In this paper we report on the detection of the most luminous and most distant H2O kilomasers to date, and determine their positions with subarcsec accuracy toward the starburst galaxy NGC 2146.

2 The observation and image processing

Effelsberg We observed NGC 2146 in the 616-523 transition of H2O (rest frequency: 22.23508 GHz) with the 100-m telescope of the MPIfR at Effelsberg[*] on April 6 and December 22, 2000. The beam width was 40''. The observations were made in a dual beam switching mode with a beam throw of 2$\arcmin$ and a switching frequency of $\sim$1 Hz. The system temperature, including atmospheric contributions, was $\sim$200 K (Apr. 2000) and $\sim$80 K (Dec. 2000) on a main beam temperature scale. Flux calibration was obtained by measuring W3(OH) (3.2 Jy). Gain variations of the telescope as a function of elevation were taken into account. The pointing accuracy was always better than 10$\arcsec.$

VLA NGC 2146 was observed on June 24, 2001 with the Very Large Array[*] (VLA) in its CnB configuration. We observed with two 25 MHz IFs centered on the two maser features shown in Fig. 1. The source 0538+498 (1.93 Jy) was used as flux calibrator. The point source 0718+793 was used for phase and bandpass calibration. The two IFs were calibrated separately and then "glued'' together. The data were Fourier-transformed using natural weighting to create a $2048\times2048\times24$ data cube. The radio continuum was subtracted using the AIPS task UVLSF. This task fits a straight line to the real and imaginary parts of selected channels and subtracts the fitted baseline from the spectrum, optionally flagging data having excess residuals. In addition, it provides the fit continuum as a UV data set, which has been used to create the map shown in Fig. 2. The restoring beam is $0\farcs9\times0\farcs6$ and the rms noise per channel is 0.6 mJy, slightly higher than the expected thermal noise. This is likely caused by a cloudy sky during the observations[*].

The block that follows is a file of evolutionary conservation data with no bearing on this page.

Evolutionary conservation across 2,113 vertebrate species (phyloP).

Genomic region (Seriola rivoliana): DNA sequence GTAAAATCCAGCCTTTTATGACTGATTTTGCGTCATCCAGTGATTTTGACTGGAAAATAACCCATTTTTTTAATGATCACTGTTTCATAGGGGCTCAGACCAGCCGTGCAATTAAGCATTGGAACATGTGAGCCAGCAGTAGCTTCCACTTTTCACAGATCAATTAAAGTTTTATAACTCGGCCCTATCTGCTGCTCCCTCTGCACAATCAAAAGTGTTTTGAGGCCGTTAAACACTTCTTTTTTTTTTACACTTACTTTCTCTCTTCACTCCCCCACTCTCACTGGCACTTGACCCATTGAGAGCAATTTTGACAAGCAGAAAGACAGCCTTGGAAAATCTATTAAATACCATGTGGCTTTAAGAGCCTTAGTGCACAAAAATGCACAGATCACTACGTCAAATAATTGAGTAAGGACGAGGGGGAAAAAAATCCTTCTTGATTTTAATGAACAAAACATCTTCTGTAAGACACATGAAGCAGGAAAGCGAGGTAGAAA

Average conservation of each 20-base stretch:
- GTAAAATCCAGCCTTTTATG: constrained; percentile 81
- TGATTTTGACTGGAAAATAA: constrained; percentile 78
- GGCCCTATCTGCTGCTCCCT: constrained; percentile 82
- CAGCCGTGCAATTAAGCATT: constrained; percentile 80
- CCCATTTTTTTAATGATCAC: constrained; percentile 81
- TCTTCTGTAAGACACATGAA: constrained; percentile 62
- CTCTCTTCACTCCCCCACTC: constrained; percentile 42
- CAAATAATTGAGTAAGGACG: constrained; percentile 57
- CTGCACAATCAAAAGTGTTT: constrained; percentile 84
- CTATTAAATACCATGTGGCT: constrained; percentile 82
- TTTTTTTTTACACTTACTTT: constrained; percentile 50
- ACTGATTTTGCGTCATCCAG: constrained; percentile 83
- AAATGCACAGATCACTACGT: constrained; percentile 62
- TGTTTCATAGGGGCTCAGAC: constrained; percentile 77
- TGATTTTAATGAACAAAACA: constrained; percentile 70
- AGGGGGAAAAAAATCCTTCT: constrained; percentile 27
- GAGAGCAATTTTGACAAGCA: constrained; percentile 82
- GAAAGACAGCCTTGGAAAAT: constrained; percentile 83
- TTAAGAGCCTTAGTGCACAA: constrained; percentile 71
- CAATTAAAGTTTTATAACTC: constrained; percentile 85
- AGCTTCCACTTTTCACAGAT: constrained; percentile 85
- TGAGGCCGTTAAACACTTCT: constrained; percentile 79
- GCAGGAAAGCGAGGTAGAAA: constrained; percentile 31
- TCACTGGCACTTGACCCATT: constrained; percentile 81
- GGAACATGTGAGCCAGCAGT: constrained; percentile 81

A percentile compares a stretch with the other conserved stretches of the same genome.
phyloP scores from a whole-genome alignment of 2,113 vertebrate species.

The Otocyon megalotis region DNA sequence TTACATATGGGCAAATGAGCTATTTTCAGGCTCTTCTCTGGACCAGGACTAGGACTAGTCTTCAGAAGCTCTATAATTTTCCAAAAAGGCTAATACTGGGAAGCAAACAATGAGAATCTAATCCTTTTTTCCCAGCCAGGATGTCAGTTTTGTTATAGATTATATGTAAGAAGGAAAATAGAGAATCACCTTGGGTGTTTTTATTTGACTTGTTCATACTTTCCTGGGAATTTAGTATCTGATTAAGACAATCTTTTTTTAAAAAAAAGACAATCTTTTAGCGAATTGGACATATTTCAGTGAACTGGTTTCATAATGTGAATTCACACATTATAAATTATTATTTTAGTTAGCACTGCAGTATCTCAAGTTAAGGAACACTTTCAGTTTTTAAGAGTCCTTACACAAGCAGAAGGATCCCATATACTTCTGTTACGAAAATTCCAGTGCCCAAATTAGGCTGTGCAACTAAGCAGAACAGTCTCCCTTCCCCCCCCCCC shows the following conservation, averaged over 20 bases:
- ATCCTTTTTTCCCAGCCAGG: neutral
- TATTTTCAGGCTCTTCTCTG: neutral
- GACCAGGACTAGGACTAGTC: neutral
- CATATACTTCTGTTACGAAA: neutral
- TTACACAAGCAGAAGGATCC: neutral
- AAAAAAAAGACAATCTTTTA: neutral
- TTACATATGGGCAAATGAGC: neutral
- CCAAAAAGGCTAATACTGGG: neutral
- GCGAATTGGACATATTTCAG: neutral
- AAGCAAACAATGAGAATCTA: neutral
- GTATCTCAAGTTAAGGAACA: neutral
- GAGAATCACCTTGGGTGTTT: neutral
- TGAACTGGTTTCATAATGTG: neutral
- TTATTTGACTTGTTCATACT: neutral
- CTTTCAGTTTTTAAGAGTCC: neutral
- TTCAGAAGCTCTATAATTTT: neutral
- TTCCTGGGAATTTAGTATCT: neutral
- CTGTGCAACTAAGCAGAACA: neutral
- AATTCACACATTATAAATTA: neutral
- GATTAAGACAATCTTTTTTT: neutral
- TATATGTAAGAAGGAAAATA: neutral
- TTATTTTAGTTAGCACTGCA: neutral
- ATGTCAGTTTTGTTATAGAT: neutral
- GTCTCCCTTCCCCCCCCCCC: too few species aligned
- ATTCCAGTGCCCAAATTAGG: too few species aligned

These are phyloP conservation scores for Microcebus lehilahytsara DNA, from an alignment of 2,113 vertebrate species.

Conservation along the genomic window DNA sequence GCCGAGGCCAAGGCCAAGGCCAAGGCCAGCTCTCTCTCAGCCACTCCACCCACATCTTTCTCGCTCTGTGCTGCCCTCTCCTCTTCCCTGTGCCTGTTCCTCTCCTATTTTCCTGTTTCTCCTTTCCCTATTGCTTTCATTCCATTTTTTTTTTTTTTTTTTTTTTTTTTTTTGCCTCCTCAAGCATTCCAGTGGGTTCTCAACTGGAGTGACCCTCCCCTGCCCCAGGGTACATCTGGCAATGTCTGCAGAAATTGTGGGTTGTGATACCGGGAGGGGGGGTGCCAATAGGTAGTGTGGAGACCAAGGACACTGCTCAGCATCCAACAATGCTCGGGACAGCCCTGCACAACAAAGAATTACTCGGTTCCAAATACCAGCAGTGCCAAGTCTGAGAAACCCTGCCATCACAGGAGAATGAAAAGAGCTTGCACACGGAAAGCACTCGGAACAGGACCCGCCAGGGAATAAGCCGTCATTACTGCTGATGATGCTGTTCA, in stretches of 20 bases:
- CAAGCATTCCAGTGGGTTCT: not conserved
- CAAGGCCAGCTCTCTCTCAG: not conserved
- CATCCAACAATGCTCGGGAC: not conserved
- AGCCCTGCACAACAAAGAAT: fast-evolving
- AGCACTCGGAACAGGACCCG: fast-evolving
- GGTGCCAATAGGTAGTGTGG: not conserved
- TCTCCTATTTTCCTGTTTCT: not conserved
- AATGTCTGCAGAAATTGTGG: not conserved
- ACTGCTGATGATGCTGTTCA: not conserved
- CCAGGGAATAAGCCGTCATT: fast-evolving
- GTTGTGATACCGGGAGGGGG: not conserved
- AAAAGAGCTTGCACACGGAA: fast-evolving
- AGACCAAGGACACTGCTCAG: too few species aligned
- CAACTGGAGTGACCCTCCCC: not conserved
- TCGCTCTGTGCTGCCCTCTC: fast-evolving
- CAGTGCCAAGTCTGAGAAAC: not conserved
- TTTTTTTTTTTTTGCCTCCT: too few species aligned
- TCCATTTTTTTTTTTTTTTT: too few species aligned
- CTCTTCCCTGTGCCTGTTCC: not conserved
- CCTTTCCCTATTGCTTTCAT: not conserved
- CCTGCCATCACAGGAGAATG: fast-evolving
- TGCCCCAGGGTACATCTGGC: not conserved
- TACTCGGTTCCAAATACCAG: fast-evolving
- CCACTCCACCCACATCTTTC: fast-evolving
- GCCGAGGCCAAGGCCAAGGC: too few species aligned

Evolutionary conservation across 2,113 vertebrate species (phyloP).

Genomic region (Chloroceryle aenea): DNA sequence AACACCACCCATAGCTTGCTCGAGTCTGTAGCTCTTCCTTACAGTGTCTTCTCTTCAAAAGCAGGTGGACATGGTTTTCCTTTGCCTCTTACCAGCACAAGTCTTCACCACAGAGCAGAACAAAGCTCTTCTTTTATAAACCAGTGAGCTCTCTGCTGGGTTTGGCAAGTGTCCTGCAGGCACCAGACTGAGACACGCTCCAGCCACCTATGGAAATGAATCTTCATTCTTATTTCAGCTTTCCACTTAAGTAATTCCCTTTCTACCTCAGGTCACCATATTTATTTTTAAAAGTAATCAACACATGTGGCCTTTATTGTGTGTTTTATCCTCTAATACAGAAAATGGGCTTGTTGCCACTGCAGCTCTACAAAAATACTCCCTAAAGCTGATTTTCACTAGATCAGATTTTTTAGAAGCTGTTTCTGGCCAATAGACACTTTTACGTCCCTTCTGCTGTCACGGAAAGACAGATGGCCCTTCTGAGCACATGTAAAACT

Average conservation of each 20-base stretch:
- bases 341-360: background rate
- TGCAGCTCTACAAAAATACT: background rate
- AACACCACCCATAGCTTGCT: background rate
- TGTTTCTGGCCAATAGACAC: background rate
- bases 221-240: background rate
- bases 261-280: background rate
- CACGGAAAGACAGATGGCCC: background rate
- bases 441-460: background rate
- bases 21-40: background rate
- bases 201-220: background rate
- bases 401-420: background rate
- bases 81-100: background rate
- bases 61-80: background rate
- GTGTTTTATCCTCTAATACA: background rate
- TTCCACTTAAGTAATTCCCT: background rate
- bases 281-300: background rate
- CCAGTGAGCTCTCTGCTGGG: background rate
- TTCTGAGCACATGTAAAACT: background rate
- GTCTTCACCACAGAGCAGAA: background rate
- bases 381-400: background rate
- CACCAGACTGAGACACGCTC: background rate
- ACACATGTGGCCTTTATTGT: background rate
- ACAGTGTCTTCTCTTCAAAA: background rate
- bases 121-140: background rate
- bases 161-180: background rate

3 Results

Table 1: H2O in NGC 2146: observational details and parameters of the two maser line components.

Obs. Date
Tel. $T_{\rm int}^{\rm a)}$ BW Vel. Res. $ S_{\rm peak}^{\rm b)}$ $V_{\rm LSR}^{\rm c)}$ $\Delta V_{\rm 1/2}$ Luminosities$^{\rm d)}$